The Arsenal goalkeeper had a fine tournament in general, conceding only one goal and making a string of fine saves. His reflex block from Neymar’s header just before half-time in the group game against Brazil was a small contributory factor in the forward’s frustration, but it was against Argentina that he really excelled. His late save to turn Nicolas Otamendi’s header onto the post was spectacular, but the pick of the lot was the double save from Sergio Aguero and Lionel Messi just before halftime.
AFP/Getty ImagesJUAN BARRETO
Luis Advincula (Peru)
There wasn’t much complicated about how Peru played. They kept it tight at the back, with two holding midfielders who sat deep, and looked to go direct to Paolo Guerrero. The one player who really broke the lines was Advincula. He burst forward from right back and controlled his flank, even in the semi-final after Peru had been reduced to ten men. He seemed tireless, making the eighth most crosses per game and the tenth most tackles per game of any player in the tournament.
LatinContent/Getty ImagesDaniel Jayo/STR
Jeison Murillo (Colombia)
Colombia was far from its best in this tournament going forward, but it defended well. There were periods of chaos, especially against Argentina, and much of it was the defending of individuals rather than coherent team resistance, but it was effective enough. Murillo featured at the heart of the resistance. He made a tournament high 4.8 interceptions per game, and managed to muscle himself onto a loose ball in the box to score the winner against Brazil.
AFP/Getty ImagesNELSON ALMEIDA
Diego Godin (Uruguay)
Both Godin and his Atletico Madrid teammate Jose Gimenez had excellent tournament at the heart of Uruguay’s defence, but Godin just gets the nod for the excellence of his performance against Chile in the quarter-final. This was a Uruguay team stripped of any creativity by retirement (Diego Forlan), suspension (Luis Suarez) and form (Edinson Cavani), but it still battled its way through conceding only three goals in four games in the tournament. Godin, as the leader of the side, was key to that defiance.
AFP/Getty ImagesMARTIN BERNETTI
Filipe Luis (Brazil)
It was a dire tournament for Brazil and not a great tournament for left-backs in general (Chile used three on its way to the final; Marcos Rojo never entirely impressed for Argentina). Filipe Luis at least offered a reminder of why he was such an important part of Atletico Madrid’s run to the Champions League final. He provided attacking thrust down the left while never losing sight of his defensive responsibilities.
AFP/Getty ImagesLUIS ACOSTA
Carlos Sanchez (Colombia)
The Aston Villa midfielder was suspended for the quarterfinal and how Colombia missed him. He was a colossus at the back of midfield in the group stage, playing with a robust authority that he has never quite demonstrated at club level. He didn’t just break up the play. He initiated attacks after winning possession, driving forward form deep. His neutralisation of Neymar in the 1-0 win over Brazil was the highlight. Colombia might have offered far more of a challenge, if Abel Aguilar had been fit to partner the ruthlessly effective Sanchez.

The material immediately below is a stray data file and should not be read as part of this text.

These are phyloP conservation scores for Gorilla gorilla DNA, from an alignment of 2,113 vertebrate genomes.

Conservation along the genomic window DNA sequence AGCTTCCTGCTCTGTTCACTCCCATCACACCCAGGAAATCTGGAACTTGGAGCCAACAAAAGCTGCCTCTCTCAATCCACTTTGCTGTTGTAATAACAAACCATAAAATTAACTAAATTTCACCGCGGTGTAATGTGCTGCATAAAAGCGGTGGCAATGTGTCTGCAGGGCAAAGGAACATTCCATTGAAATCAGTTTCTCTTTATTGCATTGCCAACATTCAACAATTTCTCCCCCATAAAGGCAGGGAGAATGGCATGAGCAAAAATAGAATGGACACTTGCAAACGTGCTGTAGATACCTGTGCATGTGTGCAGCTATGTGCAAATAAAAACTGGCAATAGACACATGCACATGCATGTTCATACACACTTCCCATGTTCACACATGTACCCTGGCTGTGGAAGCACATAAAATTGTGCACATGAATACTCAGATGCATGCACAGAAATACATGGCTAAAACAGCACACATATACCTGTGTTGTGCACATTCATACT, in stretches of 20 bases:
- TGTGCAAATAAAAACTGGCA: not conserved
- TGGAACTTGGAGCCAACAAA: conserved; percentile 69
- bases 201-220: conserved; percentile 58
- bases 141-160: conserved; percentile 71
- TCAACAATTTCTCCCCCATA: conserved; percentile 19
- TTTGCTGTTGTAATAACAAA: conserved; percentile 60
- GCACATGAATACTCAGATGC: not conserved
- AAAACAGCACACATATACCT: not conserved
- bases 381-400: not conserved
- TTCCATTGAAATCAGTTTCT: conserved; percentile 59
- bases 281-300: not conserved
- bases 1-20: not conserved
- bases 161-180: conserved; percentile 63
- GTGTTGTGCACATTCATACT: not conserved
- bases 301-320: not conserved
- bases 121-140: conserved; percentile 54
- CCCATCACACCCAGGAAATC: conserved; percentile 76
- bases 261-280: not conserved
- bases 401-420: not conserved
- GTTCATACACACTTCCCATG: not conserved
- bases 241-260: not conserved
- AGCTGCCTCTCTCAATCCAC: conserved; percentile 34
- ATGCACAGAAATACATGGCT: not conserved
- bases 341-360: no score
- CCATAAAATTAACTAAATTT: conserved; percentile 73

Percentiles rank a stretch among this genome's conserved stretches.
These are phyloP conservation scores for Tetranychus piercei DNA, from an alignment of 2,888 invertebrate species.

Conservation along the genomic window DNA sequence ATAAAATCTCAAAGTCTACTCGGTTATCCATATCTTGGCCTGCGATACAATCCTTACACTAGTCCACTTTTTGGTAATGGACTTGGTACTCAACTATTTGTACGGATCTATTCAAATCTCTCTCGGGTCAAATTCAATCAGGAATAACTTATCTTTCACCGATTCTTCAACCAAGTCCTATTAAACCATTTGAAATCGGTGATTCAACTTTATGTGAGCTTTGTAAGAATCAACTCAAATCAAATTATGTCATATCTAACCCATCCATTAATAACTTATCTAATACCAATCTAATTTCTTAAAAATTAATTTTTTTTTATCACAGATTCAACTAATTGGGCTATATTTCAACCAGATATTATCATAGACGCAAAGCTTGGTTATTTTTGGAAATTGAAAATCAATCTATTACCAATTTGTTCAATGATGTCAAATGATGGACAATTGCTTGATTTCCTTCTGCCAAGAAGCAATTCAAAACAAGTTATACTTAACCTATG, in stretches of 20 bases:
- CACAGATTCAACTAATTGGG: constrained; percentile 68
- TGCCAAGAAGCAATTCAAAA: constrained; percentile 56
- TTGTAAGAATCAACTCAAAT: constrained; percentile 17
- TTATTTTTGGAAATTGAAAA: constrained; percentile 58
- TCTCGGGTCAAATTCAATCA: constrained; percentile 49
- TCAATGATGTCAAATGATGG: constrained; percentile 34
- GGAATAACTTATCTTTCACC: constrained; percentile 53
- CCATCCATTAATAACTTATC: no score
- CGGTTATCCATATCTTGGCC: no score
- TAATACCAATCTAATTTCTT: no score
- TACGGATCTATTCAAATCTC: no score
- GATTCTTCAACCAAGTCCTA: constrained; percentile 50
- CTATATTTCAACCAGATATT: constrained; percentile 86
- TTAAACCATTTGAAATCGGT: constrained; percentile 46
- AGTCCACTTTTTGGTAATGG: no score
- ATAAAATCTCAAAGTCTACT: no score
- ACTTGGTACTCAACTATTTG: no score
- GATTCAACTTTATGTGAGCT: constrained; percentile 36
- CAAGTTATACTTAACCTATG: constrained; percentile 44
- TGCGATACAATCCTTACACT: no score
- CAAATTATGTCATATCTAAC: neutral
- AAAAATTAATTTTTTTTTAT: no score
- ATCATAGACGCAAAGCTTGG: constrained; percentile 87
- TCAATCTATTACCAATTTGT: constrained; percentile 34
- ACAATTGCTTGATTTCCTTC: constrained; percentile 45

LatinContent/Getty ImagesAlex Reyes/STR
Charles Aranguiz (Chile)
Aranguiz is like a pressure valve for Chile, a player who adjusts his game and the balance of the midfield according to the nature of the match. He can be either a holding midfielder or an attacking midfielder or sometimes both. He got forward to score two goals against Bolivia, but he played with far more caution in the knockout stages, ensuring that Chile’s pressing and fluidity rarely led to it becoming stretched at the back.
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Lionel Messi (Argentina)
He was good in the group stage but not great. He then exploded in the quarterfinal against Colombia, a game in which the 0-0 score at full time offered little reflection of Argentina’s domination. But it was the semifinal that provided justification for his brilliance. He played probably his best in the national shirt, as he had a part in all six goals without scoring any himself and with one run left two Paraguay defenders neatly stacked on top of each other. A quiet final couldn’t dislodge him after that performance.
LatinContent/Getty ImagesMiguel Tovar/STF
Jorge Valdivia (Chile)
Nobody has ever doubted the talent of the 31-year-old, but his application hasn’t always matched that skill. There are times when he has seemed a player from another era, but, in this tournament, he was superb. He linked the play by feeding passes into the endless overlapping runs of Mauricio Isla from fullback. His best performance probably came in the quarterfinal against Uruguay, as he pulled the defence this way and that before finally laying on the winner for Isla nine minutes from time.
LatinContent/Getty ImagesHector Vivas/STR
Angel Di Maria (Argentina)
After a difficult season at Manchester United, Di Maria began the tournament understandably slowly. After a poor game against Jamaica, when he persistently made poor decisions and got the weight of his passes wrong, he found his form against Colombia, providing a more muscular foil on the left for Messi’s darts on the right. The two goals in the semi-final -- and his cross for the Sergio Aguero header -- were his reward.
AFP/Getty ImagesJUAN MABROMATA
Alexis Sanchez (Chile)
Despite the goals of Eduardo Vargas and Paolo Guerrero, it hasn’t been a great tournament for strikers, with Falcao and Cavani, in particular, nowhere near their best. Sergio Aguero scored three goals, but he never hit top form and didn’t threaten in the final. So, while it may be a slightly sentimental selection, Sanchez gets the vote for his tireless running (despite clearly being fatigued) and for converting the penalty that won the final.